Obesity is not associated with progression to end stage renal disease in patients with biopsy-proven glomerular diseases

Elyan, B. M.P., Lees, J. S. , Gillis, K. A. , Mackinnon, B., Fox, J. G., Geddes, C. C. and McQuarrie, E. P. (2019) Obesity is not associated with progression to end stage renal disease in patients with biopsy-proven glomerular diseases. BMC Nephrology, 20, 237. (doi:10.1186/s12882-019-1434-7) (PMID:31266462) (PMCID:PMC6604373)

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Abstract

Background: Body mass index (BMI) is associated with renal disease progression in unspecified CKD. The relationship between BMI and primary glomerular disease (GN) may be more complex. We aimed to evaluate the association between BMI and renal disease progression in patients with primary glomerular disease (GN). Methods: This was a single-centre retrospective cohort study performed in adult patients with biopsy-proven primary GN (excluding minimal change disease) from January 2000 to December 2015, with follow-up data until June 2017. BMI at time of biopsy was categorised as ≤25 kg/m2, > 25 to ≤30 kg/m2 and > 30 kg/m2. We used univariate and multivariate survival analyses to evaluate factors associated with progression to a composite endpoint of stage 5 CKD or renal replacement therapy (Major Adverse Renal Event - MARE) censoring for competing risk of death using Fine and Gray subdistribution hazards model. Results: We included 560 patients with biopsy-proven primary GN and available BMI data: 66.1% were male with median age 54.8 (IQR 41.1–66.2) years and BMI 28.2 (IQR 24.9–32.1) kg/m2. Those with BMI 25-30 kg/m2 (n = 210) and with BMI > 30 kg/m2 (n = 207) were older (p = 0.007) with higher systolic and diastolic blood pressures (p = 0.02 and 0.004 respectively) than those with BMI < 25 kg/m2 (n = 132). There was a greater proportion of focal segmental glomerulosclerosis in those with higher BMI (3.9% in BMI < 25 kg/m2, 7.9% in BMI 25–30 kg/m2 and 10.7% in BMI > 30 kg/m2 of biopsies (p = 0.01)), but similar proportions of other GN diagnoses across BMI groups. Baseline eGFR (p = 0.40) and uPCR (p = 0.17) were similar across BMI groups. There was no interaction between BMI and time to MARE (log-rank p = 0.98) or death (log-rank p = 0.42). Censoring for competing risk of death, factors associated with progression to MARE were: younger age, lower baseline eGFR and higher uPCR, but not BMI (SHR 0.99, 95%CI 0.97–1.01, p = 0.31) nor blood pressure or GN diagnosis. Conclusion: BMI was not associated with progression to MARE in this patient cohort with primary GN. Efforts should be directed to managing other known risk factors for CKD progression.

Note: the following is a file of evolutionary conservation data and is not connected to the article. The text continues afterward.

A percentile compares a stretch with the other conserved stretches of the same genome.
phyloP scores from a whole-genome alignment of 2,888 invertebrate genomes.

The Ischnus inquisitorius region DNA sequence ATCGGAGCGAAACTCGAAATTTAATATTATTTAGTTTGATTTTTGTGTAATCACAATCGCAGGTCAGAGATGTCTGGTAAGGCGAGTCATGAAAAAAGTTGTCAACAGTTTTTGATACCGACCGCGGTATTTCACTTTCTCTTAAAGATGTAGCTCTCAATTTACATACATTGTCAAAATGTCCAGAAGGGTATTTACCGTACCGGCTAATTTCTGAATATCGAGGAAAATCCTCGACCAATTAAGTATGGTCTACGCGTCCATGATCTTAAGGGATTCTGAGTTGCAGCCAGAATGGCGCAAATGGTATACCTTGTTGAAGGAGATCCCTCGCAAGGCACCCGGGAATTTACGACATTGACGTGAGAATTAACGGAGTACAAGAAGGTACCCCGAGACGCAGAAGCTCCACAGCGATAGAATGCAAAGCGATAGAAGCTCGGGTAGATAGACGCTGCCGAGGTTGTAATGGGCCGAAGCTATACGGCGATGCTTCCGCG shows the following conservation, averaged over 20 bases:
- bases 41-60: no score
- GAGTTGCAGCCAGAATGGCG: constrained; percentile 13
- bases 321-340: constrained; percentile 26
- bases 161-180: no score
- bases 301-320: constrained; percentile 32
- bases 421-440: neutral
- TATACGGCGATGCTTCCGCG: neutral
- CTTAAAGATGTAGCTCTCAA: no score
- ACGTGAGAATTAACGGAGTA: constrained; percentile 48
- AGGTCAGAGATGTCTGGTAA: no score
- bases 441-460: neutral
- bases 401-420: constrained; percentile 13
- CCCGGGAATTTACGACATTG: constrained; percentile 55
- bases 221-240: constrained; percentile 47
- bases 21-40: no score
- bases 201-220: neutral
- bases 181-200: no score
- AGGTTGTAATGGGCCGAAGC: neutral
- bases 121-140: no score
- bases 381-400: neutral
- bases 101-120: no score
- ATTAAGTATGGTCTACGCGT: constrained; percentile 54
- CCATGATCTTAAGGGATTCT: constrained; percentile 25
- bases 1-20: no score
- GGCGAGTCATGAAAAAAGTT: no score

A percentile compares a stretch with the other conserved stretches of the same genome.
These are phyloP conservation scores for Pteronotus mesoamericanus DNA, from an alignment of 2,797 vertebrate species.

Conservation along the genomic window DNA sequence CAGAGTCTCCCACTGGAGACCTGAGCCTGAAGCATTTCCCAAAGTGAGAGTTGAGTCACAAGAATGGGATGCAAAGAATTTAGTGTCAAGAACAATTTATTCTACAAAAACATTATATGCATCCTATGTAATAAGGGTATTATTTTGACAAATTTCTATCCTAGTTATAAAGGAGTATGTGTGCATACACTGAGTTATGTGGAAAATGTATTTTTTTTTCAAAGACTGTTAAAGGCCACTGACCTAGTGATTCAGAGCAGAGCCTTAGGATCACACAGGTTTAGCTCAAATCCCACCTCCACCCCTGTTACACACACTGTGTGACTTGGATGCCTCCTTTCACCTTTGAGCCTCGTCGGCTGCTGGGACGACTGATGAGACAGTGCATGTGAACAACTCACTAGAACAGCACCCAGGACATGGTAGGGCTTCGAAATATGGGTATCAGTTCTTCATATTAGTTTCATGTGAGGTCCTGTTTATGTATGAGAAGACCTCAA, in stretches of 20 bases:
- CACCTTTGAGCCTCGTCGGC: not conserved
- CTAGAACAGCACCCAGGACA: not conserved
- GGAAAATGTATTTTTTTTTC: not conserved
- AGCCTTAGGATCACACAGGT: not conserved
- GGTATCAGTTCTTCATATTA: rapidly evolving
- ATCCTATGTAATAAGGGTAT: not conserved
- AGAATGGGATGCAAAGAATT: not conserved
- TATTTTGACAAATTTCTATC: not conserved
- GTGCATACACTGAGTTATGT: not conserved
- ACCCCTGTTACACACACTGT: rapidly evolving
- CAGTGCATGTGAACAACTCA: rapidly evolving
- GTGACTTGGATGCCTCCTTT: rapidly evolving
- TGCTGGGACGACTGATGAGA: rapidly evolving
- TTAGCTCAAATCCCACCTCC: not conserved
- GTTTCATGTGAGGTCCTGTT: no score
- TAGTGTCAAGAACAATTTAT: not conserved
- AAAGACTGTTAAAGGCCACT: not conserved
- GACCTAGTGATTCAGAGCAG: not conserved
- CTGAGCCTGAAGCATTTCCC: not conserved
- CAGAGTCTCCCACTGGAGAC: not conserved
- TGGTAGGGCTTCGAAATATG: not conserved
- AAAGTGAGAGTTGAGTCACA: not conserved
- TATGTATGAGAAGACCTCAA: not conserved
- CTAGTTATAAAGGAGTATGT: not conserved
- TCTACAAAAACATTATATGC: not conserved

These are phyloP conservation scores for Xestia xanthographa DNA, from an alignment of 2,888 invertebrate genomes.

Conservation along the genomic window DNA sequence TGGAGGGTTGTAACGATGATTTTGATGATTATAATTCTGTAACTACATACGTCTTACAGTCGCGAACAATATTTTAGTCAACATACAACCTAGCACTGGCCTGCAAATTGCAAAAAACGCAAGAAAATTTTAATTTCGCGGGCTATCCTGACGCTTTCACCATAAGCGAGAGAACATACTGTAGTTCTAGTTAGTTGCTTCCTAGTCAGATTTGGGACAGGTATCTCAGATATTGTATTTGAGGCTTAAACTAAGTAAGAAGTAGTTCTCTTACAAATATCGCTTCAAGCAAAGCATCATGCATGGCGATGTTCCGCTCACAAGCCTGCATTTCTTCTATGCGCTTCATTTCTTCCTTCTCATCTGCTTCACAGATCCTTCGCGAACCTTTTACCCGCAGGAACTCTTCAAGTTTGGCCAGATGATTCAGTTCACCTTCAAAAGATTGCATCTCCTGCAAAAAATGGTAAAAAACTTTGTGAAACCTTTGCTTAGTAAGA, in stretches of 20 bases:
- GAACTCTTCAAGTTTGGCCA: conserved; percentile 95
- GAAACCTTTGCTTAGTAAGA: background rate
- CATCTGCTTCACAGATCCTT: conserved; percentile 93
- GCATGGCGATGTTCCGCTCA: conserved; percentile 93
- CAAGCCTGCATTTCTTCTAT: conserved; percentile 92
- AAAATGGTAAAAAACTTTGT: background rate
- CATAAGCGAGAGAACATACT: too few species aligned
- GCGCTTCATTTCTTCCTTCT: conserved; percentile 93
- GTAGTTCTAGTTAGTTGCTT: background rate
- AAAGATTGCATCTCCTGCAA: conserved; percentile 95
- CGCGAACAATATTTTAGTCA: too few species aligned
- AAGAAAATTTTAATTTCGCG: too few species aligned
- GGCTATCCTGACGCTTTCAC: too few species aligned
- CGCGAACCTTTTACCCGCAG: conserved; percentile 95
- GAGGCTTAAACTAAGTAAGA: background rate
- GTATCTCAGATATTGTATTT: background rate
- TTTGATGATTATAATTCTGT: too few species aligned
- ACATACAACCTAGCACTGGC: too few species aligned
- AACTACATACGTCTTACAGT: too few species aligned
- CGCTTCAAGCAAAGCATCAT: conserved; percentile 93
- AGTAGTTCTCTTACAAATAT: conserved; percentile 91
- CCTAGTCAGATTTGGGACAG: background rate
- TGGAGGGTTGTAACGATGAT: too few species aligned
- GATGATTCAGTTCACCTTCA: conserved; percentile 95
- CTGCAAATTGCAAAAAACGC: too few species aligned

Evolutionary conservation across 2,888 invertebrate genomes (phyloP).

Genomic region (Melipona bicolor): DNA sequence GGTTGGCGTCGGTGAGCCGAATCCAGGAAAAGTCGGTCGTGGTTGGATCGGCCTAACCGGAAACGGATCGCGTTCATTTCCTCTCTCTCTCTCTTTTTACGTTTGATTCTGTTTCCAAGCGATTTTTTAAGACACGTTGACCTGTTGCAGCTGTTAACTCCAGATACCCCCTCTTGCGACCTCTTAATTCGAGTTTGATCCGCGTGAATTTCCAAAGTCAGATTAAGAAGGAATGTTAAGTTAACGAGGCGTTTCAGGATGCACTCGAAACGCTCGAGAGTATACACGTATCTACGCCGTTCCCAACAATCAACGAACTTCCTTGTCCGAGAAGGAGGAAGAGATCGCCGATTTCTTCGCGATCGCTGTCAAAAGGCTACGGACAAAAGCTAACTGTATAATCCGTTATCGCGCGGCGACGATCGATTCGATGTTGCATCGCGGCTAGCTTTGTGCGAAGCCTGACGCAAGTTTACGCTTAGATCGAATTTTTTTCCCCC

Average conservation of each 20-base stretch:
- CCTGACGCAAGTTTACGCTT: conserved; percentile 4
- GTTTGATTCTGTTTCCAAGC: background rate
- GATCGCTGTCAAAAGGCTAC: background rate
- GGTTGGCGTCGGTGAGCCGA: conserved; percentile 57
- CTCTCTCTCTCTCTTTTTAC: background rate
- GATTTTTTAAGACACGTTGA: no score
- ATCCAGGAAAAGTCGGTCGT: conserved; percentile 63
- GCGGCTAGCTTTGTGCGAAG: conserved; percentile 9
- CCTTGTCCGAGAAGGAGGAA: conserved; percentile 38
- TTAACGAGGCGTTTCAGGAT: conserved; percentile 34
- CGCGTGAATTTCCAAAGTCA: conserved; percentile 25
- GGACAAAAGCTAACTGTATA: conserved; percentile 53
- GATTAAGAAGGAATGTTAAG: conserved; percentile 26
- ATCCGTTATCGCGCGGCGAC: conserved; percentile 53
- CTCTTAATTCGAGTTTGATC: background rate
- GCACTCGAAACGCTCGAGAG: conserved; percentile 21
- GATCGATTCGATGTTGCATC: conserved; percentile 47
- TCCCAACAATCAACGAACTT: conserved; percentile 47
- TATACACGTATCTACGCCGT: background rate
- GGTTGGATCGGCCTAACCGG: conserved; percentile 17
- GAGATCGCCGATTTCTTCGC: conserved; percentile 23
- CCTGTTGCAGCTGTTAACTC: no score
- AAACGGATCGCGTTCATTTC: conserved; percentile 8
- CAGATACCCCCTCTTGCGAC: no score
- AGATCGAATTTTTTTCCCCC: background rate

Item Type:Articles
Status:Published
Refereed:Yes
Glasgow Author(s) Enlighten ID:Mackinnon, Dr Bruce and Lees, Jennifer and Fox, Dr Jonathan and Geddes, Dr Colin and Gillis, Dr Keith and McQuarrie, Dr Emily
Authors: Elyan, B. M.P., Lees, J. S., Gillis, K. A., Mackinnon, B., Fox, J. G., Geddes, C. C., and McQuarrie, E. P.
College/School:College of Medical Veterinary and Life Sciences > Institute of Cardiovascular and Medical Sciences
College of Medical Veterinary and Life Sciences > School of Medicine, Dentistry & Nursing
Journal Name:BMC Nephrology
Publisher:BioMed Central
ISSN:1471-2369
ISSN (Online):1471-2369
Copyright Holders:Copyright © 2019 The Authors
First Published:First published in BMC Nephrology 20:237
Publisher Policy:Reproduced under a Creative Commons License

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Project CodeAward NoProject NamePrincipal InvestigatorFunder's NameFunder RefLead Dept
3009230Vitamin K in Transplanted Kidney Organ Recipients: Investigating vEssel Stiffness (ViKTORIES)Jennifer LeesKidney Research UK (KIDNEYRE)TF_013_20161125CAMS - Cardiovascular Science
617771BHF centre of excellenceRhian TouyzBritish Heart Foundation (BHF)RE/13/5/30177RI CARDIOVASCULAR & MEDICAL SCIENCES

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